Reasonable Doubt by Jay-Z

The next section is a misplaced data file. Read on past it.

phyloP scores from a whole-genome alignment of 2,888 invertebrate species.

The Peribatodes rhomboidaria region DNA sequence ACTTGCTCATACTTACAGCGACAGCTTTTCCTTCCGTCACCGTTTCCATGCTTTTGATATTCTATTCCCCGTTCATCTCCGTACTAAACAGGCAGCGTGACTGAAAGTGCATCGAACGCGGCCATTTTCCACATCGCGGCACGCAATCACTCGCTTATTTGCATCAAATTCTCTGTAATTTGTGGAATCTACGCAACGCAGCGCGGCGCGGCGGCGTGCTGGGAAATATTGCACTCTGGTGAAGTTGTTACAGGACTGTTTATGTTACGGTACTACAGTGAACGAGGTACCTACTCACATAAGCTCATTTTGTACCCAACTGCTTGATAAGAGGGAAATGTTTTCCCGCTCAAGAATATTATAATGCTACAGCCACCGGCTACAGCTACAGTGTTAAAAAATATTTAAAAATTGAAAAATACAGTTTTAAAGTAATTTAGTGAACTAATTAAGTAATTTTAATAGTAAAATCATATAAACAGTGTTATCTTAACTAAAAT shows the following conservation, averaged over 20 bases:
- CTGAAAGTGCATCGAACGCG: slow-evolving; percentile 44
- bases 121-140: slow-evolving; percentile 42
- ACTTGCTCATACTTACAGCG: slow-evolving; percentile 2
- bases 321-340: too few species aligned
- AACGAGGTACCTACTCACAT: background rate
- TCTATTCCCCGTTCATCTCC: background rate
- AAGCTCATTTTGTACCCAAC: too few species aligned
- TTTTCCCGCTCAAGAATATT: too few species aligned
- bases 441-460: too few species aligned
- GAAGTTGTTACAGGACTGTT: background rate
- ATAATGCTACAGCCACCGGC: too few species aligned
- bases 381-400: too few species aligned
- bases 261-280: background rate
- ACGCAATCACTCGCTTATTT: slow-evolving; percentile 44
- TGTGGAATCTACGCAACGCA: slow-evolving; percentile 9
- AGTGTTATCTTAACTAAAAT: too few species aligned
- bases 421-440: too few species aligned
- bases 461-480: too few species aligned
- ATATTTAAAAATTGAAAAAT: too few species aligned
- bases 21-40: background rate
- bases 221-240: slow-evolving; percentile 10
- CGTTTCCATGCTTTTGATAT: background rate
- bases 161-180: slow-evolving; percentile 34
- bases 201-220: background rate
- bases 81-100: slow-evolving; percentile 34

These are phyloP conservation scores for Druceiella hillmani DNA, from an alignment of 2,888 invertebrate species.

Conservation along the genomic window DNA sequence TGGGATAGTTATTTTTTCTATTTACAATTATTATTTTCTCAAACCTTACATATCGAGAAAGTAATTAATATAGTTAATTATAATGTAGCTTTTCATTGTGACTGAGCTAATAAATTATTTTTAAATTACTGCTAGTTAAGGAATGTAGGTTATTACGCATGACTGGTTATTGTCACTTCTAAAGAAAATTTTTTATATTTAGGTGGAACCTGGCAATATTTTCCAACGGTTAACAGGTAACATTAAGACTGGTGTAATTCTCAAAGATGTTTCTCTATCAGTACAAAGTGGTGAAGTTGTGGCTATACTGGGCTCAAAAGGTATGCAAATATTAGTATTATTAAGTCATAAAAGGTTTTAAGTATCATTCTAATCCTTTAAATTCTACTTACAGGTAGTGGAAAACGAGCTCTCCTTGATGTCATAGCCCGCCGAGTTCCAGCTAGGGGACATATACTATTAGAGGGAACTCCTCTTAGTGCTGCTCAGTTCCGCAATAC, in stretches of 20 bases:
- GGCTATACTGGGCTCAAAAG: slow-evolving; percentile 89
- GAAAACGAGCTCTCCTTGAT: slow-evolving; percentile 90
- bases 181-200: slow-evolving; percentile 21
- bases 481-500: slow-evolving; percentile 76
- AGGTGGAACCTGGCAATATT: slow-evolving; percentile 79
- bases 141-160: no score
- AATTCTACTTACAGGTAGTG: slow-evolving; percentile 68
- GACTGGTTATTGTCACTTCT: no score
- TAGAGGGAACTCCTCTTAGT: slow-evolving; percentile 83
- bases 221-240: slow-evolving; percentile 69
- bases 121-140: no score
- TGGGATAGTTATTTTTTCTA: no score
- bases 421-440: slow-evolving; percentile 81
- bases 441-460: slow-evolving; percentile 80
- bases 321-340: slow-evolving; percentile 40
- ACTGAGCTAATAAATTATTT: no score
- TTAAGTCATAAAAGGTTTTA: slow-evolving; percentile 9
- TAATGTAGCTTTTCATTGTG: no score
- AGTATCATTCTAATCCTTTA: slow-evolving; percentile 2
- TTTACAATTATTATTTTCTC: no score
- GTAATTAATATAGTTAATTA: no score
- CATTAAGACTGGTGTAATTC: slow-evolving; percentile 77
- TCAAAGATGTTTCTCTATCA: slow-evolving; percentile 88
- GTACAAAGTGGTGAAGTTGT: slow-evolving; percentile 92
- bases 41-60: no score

The Jay Z heard in the features by Jaz-O, Original Flavor, and Big Daddy Kane was not the Shawn Carter that listeners received on Reasonable Doubt. Deferred in his late ’80s, early ’90s Rap ambitions, the Marcy Projects smooth-talker went to work—hustling in East Trenton, New Jersey. Based there, he traveled Interstate 95, trafficking drugs, risking his life, and learning an industry vastly different than the one of his passion. However, in the days of “baggin’ up at the Ramada,” or “takin’ it to Baltimore in a Ford Explorer,” Jay refined his craft, and grew into the MC that would become his Rap contribution. 1996’s Reasonable Doubt examined the life of a hustler with a Martin Scorsese tracking shot. Shawn Carter slowed down his flow, most of the time, to capture the minute details in plain English to make his experiences as a B-Boy-turned-D-Boy palpable, electrifying, and incredibly dramatic. Although Jay would shift his delivery to first gear on songs like “Feelin’ It,” “Can I Live,” and “Can’t Knock The Hustle,” he applied his rack-and-pinion lyricism to a conversational approach in other places. “Friend Or Foe” in particular, was able to capture dialogue, action, and dialect brilliantly as a one-man-show, in ways other MCs weren’t able to copy. Jay’s flow joined his vantage point as his tremendous selling features. Tunnel-banger “Ain’t No Nigga” showed how Jay did not need to rap fast as much as he excelled in rapid clarity. With Jaz’s classic break-beat arrangement, Jay made a slow sample play fast, as he and Fox’ Brown volleyed a his-and-hers duet, their own upcoming example of The Notorious B.I.G. and Lil’ Kim. With that, the Jigga flow became an instrument—a precise katana more than a reckless machine gun.